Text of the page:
However, we have been urging him to be bold and stand up to the Murdoch empire, particularly now that its reputation has taken such a knock. What better time for a Labour leader to free himself from this corrosive relationship?

And what better way than to call for the establishment of a media commission to undertake a full scale review on media ownership and regulation? This is decades overdue but becomes ever more urgent in the fast changing media landscape.

To our bitter disappointment, it seems we must dream on. A couple of weeks ago we learned of the email from Tom Baldwin (Ed M’s strategy director) warning Labour spokespeople to lay off Murdoch by not linking the BSkyB bid with phone-hacking. This is a creepy and erroneous stance, as the two are very clearly linked.

Are we then to have more of the same? Or will Labour activists urge the party to move forward?

@13 Sylvia Clifford

Good luck with your campaign; it should be a no-brainer of course, and exactly the kind of thing a progressive party should be supporting and promising to act.

If Labour don’t do so, it will simply demonstrate how little they have actually changed since last May!

“What better time for a Labour leader to free himself from this corrosive relationship?”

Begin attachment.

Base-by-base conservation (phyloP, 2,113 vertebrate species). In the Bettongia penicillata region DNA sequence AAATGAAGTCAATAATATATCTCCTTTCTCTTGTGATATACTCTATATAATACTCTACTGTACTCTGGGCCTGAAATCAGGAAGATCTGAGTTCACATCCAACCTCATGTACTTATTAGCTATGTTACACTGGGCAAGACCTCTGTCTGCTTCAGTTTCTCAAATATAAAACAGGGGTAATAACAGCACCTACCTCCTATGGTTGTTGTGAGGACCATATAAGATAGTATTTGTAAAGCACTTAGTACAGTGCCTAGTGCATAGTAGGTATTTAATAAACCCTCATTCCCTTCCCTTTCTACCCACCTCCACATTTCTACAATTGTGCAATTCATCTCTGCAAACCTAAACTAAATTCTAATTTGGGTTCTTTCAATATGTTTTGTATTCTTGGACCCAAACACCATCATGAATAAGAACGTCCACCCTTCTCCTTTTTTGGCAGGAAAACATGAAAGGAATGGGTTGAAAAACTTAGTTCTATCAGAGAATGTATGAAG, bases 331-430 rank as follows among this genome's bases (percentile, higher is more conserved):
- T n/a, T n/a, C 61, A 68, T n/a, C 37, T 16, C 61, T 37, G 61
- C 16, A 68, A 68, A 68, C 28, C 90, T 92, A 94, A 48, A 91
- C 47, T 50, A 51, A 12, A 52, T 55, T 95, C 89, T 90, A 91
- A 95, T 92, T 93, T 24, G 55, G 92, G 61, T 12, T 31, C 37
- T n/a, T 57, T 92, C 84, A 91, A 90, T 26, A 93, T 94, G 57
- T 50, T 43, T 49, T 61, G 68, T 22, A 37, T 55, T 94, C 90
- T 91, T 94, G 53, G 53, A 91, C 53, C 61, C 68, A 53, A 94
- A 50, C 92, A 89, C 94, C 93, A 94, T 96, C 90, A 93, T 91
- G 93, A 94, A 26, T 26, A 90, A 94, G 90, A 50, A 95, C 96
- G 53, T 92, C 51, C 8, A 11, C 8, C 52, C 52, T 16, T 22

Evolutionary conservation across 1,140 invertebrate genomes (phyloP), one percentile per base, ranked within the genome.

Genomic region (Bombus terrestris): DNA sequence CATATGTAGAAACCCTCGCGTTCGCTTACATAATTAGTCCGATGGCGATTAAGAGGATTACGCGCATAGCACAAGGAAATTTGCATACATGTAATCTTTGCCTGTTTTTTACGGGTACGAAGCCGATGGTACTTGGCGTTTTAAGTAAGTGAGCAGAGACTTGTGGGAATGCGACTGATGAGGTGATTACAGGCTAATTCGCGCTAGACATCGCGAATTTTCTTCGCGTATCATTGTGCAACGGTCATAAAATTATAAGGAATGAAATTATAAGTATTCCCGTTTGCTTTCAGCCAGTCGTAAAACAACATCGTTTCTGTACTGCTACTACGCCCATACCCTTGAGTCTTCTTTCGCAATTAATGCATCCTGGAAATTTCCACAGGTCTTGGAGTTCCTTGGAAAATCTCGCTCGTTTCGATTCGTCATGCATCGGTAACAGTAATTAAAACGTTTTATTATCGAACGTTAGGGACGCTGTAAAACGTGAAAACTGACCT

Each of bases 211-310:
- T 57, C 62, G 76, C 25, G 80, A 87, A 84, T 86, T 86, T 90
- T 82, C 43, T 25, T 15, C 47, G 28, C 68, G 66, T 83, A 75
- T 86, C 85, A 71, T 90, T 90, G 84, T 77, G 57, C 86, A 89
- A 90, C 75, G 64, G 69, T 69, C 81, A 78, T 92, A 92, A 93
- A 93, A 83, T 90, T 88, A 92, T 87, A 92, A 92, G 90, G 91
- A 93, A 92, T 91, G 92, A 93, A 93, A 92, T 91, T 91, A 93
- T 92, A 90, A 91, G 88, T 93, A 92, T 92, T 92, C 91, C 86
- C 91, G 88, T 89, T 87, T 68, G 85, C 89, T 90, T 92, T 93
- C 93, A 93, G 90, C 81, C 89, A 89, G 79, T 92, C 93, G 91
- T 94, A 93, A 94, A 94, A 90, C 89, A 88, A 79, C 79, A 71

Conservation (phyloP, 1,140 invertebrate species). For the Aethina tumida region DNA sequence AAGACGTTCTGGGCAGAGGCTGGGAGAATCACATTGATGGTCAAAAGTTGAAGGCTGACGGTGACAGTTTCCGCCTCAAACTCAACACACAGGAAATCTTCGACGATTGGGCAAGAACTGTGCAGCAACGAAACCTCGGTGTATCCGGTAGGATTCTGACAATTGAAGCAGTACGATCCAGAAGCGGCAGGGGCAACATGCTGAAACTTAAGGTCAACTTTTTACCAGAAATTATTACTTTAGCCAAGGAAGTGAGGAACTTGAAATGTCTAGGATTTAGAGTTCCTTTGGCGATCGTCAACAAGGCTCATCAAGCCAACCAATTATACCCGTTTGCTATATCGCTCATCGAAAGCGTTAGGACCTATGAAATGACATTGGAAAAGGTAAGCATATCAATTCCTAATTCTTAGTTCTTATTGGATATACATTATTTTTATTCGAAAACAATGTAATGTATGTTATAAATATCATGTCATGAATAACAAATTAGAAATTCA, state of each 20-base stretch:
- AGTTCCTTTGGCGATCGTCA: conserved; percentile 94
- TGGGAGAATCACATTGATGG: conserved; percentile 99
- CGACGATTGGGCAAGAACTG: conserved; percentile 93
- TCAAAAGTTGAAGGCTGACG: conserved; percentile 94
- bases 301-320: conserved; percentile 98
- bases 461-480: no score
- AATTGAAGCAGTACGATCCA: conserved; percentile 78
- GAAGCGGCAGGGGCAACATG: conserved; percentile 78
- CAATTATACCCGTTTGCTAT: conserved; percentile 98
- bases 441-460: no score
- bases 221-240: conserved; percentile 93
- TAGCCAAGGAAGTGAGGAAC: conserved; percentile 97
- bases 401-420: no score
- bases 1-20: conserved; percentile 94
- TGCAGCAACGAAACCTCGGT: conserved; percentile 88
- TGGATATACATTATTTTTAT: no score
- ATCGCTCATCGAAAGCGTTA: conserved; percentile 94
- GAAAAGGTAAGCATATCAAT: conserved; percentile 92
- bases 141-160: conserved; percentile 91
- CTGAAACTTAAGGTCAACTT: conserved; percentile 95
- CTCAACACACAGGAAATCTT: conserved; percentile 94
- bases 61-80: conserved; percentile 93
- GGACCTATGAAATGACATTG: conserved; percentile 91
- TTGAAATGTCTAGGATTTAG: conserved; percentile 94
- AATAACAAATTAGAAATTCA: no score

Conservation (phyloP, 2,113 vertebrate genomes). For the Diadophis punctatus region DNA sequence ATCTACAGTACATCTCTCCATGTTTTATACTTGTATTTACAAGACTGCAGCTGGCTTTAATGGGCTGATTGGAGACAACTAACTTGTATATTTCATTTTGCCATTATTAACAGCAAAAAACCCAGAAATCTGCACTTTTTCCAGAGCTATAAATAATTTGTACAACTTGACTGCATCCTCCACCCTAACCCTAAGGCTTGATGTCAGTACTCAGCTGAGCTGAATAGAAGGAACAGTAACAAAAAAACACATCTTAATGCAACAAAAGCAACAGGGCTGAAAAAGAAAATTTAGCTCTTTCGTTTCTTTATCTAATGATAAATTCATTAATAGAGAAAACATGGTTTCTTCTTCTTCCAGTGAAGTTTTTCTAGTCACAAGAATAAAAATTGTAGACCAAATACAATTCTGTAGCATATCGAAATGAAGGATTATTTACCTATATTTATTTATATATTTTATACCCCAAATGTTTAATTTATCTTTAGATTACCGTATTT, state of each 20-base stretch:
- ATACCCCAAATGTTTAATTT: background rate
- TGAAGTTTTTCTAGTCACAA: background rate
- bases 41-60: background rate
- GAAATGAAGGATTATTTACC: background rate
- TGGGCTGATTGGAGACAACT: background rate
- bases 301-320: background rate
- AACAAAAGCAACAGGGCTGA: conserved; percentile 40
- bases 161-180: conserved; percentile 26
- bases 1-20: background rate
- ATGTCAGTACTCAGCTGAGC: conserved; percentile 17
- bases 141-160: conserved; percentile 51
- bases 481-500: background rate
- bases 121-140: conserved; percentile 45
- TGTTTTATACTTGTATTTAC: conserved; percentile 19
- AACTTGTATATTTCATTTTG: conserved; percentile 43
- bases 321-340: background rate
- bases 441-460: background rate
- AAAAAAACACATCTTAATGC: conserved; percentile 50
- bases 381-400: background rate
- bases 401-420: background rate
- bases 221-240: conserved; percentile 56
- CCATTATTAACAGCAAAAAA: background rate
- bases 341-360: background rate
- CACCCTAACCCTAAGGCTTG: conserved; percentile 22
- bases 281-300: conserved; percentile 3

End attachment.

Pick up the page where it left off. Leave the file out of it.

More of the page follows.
The best time to do it is shortly after an election in which you have won, and no longer need the support, and are in a position to pass legislation on media pluralism and ownership. I’d imagine it would be particularly satisfying to do if you won the election due to courting the relationship. Kind of like persuading the devil to sell his soul to you instead.

The problem with the debate on media pluralism is the screen you are looking at…

Or to put it another way, even if Mr Murdoch comes to own a larger share of a diminishing market, he would have less influence than he did last year, five years ago or ten years ago (etc).

There are too many competitors to him, many of which do not have his costs, and too much information easily available. The focus on ownership of the news media (overall sales down about 6% year on year) and television (viewing on a steady downward trend as well) is rather yesterday, and to have this debate on the platform(s) that are causing it to be irrelevant is slightly ironic.

17. Chaise Guevara

@ 16 Watchman

“The focus on ownership of the news media (overall sales down about 6% year on year) and television (viewing on a steady downward trend as well) is rather yesterday, and to have this debate on the platform(s) that are causing it to be irrelevant is slightly ironic.”

It’s not dead yet, though. How many people (honest question) get a sizeable chunk of their news from the internet, and of those how many get it from sources other than the websites of mainstream newspapers and -channels?